Drove this morning with Steve, Robin and Broadus to Los Alamos, to visit The Black Hole, a most unusual place and met its most unusual and inspiring owner, Ed Grothus. Ed recycles the equipment and hardware from the Los Alamos labs and sets it about his warehouse and premises for sale and display. The place is part salvage yard for things as varied as 5 inch think slabs of lexan, microscopes and optics, centrifuges, bomb casings, cast off atomic equipment, stainless steel rods, a camera that takes 100,000 pictures a minute, equipment used in the manufacture of biological weapons…
Ed says he offered that piece of equipment to George Bush for $2000,000. He thought that since George couldn’t find any weapons of mass destruction on his own, he might want to save face by buying it and flying it to Iraq, where George could conveniently arrange to have it “found”.
The kids loved the place. What kid doesn’t love a scrapyard? And these two are creative to the max. Steve and I were even more enthralled, I with an eye out for sculptural components and Steve on the lookout for things for UWC, and to outfit the workshop of his new house.
We found a kindred spirit in Ed and he graciously gave us the tour, including his thoughts on the war, the politicians and the insanity of developing and maintaining an arsenal of atomic weapons, which continues to this day.
Most interesting is the pair of 33′ tall granite obelisks Ed had carved in China and shipped to the Black Hole. I suggested that United World College would be a fitting place to stand them up.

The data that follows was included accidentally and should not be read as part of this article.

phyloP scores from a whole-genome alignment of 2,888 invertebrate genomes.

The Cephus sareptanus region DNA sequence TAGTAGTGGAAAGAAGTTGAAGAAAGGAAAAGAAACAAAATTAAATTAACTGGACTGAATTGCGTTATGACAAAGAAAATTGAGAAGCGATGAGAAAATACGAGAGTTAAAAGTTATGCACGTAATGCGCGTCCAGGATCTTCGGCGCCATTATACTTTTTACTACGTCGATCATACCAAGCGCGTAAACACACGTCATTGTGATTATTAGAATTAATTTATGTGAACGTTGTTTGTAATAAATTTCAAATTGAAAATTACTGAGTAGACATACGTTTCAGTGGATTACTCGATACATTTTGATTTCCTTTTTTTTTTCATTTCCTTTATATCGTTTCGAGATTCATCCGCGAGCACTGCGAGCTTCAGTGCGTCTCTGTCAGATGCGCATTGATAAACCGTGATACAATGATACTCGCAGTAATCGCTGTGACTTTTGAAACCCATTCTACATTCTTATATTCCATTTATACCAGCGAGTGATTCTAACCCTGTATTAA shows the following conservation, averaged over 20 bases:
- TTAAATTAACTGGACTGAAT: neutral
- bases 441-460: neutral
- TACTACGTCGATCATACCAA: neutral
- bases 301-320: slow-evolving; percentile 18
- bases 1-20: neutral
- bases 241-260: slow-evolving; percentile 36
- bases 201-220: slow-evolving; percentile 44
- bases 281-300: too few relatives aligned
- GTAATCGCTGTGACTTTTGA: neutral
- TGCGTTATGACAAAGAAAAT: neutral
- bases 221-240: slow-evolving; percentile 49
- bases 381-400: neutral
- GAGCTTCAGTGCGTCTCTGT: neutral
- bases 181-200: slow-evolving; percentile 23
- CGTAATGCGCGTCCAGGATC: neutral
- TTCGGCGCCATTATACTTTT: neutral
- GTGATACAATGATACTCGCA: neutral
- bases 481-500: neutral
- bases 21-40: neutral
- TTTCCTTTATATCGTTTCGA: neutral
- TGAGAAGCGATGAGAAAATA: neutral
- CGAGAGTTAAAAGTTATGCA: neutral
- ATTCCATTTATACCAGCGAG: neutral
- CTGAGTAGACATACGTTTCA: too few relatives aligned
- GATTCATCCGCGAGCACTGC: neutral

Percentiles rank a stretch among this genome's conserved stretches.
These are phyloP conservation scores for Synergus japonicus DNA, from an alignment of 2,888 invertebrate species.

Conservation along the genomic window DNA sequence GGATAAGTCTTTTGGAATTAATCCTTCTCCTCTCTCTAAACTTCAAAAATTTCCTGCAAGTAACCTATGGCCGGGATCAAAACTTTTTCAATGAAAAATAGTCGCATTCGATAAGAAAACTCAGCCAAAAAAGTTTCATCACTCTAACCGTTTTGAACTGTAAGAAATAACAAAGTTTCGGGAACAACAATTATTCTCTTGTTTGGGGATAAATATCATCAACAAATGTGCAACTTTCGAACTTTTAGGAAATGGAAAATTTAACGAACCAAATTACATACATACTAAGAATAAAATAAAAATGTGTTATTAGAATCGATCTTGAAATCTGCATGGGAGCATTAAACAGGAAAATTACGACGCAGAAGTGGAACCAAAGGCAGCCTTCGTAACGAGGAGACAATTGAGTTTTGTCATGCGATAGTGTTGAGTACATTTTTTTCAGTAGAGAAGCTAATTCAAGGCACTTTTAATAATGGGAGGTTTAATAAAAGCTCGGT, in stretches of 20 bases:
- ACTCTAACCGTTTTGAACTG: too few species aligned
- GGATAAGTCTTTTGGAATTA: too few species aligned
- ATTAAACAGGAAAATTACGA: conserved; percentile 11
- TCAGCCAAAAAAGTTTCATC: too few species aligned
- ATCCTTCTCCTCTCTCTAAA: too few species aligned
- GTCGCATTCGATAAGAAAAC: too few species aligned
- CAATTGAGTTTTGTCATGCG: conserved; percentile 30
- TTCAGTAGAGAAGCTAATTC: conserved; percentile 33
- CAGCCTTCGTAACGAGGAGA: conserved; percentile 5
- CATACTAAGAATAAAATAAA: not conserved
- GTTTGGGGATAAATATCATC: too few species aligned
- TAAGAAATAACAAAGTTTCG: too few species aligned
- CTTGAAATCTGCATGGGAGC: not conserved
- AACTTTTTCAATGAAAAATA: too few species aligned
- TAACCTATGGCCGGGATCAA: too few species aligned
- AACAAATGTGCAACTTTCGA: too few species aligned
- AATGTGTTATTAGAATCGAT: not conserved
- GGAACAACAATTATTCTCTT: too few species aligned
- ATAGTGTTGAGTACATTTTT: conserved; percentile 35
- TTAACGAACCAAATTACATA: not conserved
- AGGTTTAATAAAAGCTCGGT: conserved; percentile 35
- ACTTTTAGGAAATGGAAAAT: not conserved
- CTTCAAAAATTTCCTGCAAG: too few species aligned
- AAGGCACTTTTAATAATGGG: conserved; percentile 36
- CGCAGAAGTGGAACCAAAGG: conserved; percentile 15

The following article was excerpted from The Bomb Town News Observer blog from Friday, Feb. 23, 2007.
a link to the complete article is here
The following is another clipping about Ed I found on the web. A link to the complete article is here.
“Edward B. Grothus has been salvaging material from the waste-stream his entire life. He began Los Alamos Sales Company many years ago while he was still employed as a machinist at Los Alamos Scientific Laboratory (now known as Los Alamos National Laboratory). After 20 years helping to build “better” bombs at The Lab, Ed quit to pursue his independent business interests full-time. The Los Alamos Sales Company was dubbed The Black Hole in recent years because “everything goes in and nothing comes out.”
Aside from pursuing his independent business interests, Ed is widely known for full-time pursuit of his independent political interests. His political activism on the side of peace and nuclear disarmament is not often viewed favorably by the local population, which has a vested interest in the continuation of the nuclear arms race.
But peace and nuclear disarmament have a following around the wider world. Ed has been interviewed and quoted in a variety of newspapers and magazines worldwide (April 1995 Wired, May/June 2003 Mother Jones, April, 2006 Esquire and in Kyodo News in Asia ). He is the subject of a documentary video by Ellen Spiro which has been shown on HBO (Atomic Ed and the Black Hole) and another by Claus Biegert (The Secret and the Sacred: Two Worlds of Los Alamos) in Germany.
Across the parking lot from The Black Hole, is the First Church of High Technology. On Sundays, during “critical mass” there is a bomb unworship service where “we change wine into water”.
Click here to see the embroidered patch Ed designed.”